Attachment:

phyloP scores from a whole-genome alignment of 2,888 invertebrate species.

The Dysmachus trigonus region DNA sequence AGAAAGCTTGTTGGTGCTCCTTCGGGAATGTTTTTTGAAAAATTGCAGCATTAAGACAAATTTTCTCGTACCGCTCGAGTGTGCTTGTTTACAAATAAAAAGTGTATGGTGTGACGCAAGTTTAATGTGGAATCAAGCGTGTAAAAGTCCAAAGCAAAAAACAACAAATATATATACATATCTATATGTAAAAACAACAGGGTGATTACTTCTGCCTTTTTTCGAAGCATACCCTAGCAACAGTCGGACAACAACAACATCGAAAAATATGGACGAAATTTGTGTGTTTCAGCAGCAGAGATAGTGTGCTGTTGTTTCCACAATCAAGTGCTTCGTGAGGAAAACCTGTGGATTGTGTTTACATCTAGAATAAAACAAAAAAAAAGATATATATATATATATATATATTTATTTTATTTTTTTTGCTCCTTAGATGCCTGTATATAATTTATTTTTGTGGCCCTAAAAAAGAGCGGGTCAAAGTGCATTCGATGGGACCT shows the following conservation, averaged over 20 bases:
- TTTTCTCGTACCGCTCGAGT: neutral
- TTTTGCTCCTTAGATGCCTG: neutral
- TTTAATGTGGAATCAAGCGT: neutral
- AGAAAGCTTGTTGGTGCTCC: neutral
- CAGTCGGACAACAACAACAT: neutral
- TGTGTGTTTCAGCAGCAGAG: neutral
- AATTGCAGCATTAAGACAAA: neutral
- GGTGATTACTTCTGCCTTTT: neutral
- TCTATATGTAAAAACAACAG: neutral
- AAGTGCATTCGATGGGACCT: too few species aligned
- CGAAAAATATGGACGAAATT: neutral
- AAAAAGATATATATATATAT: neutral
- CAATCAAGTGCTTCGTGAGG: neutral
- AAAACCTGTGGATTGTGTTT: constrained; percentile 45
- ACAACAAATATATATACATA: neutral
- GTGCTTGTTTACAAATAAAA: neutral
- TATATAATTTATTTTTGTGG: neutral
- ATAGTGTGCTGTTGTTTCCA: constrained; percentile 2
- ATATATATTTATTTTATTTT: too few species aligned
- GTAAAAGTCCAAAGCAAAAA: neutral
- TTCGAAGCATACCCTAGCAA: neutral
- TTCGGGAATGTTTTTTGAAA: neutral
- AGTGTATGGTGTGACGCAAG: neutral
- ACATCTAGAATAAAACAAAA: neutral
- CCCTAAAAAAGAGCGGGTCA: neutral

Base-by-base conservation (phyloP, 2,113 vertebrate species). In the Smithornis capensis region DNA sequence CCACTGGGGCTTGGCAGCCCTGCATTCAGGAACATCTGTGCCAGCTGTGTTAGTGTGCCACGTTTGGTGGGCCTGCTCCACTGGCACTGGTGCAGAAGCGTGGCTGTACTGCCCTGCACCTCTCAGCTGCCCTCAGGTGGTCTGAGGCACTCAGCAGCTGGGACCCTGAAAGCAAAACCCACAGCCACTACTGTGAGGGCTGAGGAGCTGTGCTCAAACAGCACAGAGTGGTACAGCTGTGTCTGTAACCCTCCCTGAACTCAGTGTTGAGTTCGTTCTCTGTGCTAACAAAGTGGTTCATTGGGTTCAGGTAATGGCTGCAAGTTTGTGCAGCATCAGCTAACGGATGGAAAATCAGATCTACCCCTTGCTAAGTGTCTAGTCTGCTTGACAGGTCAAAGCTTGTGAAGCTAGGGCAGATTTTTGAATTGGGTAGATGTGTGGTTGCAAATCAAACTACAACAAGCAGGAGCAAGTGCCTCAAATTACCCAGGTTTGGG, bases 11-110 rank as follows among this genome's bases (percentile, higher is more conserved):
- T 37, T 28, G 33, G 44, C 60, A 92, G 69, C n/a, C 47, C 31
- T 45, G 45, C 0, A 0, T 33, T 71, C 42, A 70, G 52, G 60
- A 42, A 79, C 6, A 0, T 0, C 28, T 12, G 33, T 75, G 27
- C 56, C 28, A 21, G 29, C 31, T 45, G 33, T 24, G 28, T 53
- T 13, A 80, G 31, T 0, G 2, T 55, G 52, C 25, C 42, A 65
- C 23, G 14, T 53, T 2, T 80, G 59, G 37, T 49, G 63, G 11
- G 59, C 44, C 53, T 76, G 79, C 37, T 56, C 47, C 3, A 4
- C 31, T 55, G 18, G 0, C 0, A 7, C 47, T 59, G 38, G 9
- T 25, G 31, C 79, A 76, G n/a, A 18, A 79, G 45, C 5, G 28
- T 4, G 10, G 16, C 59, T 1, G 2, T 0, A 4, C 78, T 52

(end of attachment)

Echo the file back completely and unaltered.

phyloP scores from a whole-genome alignment of 2,888 invertebrate species.

The Dysmachus trigonus region DNA sequence AGAAAGCTTGTTGGTGCTCCTTCGGGAATGTTTTTTGAAAAATTGCAGCATTAAGACAAATTTTCTCGTACCGCTCGAGTGTGCTTGTTTACAAATAAAAAGTGTATGGTGTGACGCAAGTTTAATGTGGAATCAAGCGTGTAAAAGTCCAAAGCAAAAAACAACAAATATATATACATATCTATATGTAAAAACAACAGGGTGATTACTTCTGCCTTTTTTCGAAGCATACCCTAGCAACAGTCGGACAACAACAACATCGAAAAATATGGACGAAATTTGTGTGTTTCAGCAGCAGAGATAGTGTGCTGTTGTTTCCACAATCAAGTGCTTCGTGAGGAAAACCTGTGGATTGTGTTTACATCTAGAATAAAACAAAAAAAAAGATATATATATATATATATATATTTATTTTATTTTTTTTGCTCCTTAGATGCCTGTATATAATTTATTTTTGTGGCCCTAAAAAAGAGCGGGTCAAAGTGCATTCGATGGGACCT shows the following conservation, averaged over 20 bases:
- TTTTCTCGTACCGCTCGAGT: neutral
- TTTTGCTCCTTAGATGCCTG: neutral
- TTTAATGTGGAATCAAGCGT: neutral
- AGAAAGCTTGTTGGTGCTCC: neutral
- CAGTCGGACAACAACAACAT: neutral
- TGTGTGTTTCAGCAGCAGAG: neutral
- AATTGCAGCATTAAGACAAA: neutral
- GGTGATTACTTCTGCCTTTT: neutral
- TCTATATGTAAAAACAACAG: neutral
- AAGTGCATTCGATGGGACCT: too few species aligned
- CGAAAAATATGGACGAAATT: neutral
- AAAAAGATATATATATATAT: neutral
- CAATCAAGTGCTTCGTGAGG: neutral
- AAAACCTGTGGATTGTGTTT: constrained; percentile 45
- ACAACAAATATATATACATA: neutral
- GTGCTTGTTTACAAATAAAA: neutral
- TATATAATTTATTTTTGTGG: neutral
- ATAGTGTGCTGTTGTTTCCA: constrained; percentile 2
- ATATATATTTATTTTATTTT: too few species aligned
- GTAAAAGTCCAAAGCAAAAA: neutral
- TTCGAAGCATACCCTAGCAA: neutral
- TTCGGGAATGTTTTTTGAAA: neutral
- AGTGTATGGTGTGACGCAAG: neutral
- ACATCTAGAATAAAACAAAA: neutral
- CCCTAAAAAAGAGCGGGTCA: neutral

Base-by-base conservation (phyloP, 2,113 vertebrate species). In the Smithornis capensis region DNA sequence CCACTGGGGCTTGGCAGCCCTGCATTCAGGAACATCTGTGCCAGCTGTGTTAGTGTGCCACGTTTGGTGGGCCTGCTCCACTGGCACTGGTGCAGAAGCGTGGCTGTACTGCCCTGCACCTCTCAGCTGCCCTCAGGTGGTCTGAGGCACTCAGCAGCTGGGACCCTGAAAGCAAAACCCACAGCCACTACTGTGAGGGCTGAGGAGCTGTGCTCAAACAGCACAGAGTGGTACAGCTGTGTCTGTAACCCTCCCTGAACTCAGTGTTGAGTTCGTTCTCTGTGCTAACAAAGTGGTTCATTGGGTTCAGGTAATGGCTGCAAGTTTGTGCAGCATCAGCTAACGGATGGAAAATCAGATCTACCCCTTGCTAAGTGTCTAGTCTGCTTGACAGGTCAAAGCTTGTGAAGCTAGGGCAGATTTTTGAATTGGGTAGATGTGTGGTTGCAAATCAAACTACAACAAGCAGGAGCAAGTGCCTCAAATTACCCAGGTTTGGG, bases 11-110 rank as follows among this genome's bases (percentile, higher is more conserved):
- T 37, T 28, G 33, G 44, C 60, A 92, G 69, C n/a, C 47, C 31
- T 45, G 45, C 0, A 0, T 33, T 71, C 42, A 70, G 52, G 60
- A 42, A 79, C 6, A 0, T 0, C 28, T 12, G 33, T 75, G 27
- C 56, C 28, A 21, G 29, C 31, T 45, G 33, T 24, G 28, T 53
- T 13, A 80, G 31, T 0, G 2, T 55, G 52, C 25, C 42, A 65
- C 23, G 14, T 53, T 2, T 80, G 59, G 37, T 49, G 63, G 11
- G 59, C 44, C 53, T 76, G 79, C 37, T 56, C 47, C 3, A 4
- C 31, T 55, G 18, G 0, C 0, A 7, C 47, T 59, G 38, G 9
- T 25, G 31, C 79, A 76, G n/a, A 18, A 79, G 45, C 5, G 28
- T 4, G 10, G 16, C 59, T 1, G 2, T 0, A 4, C 78, T 52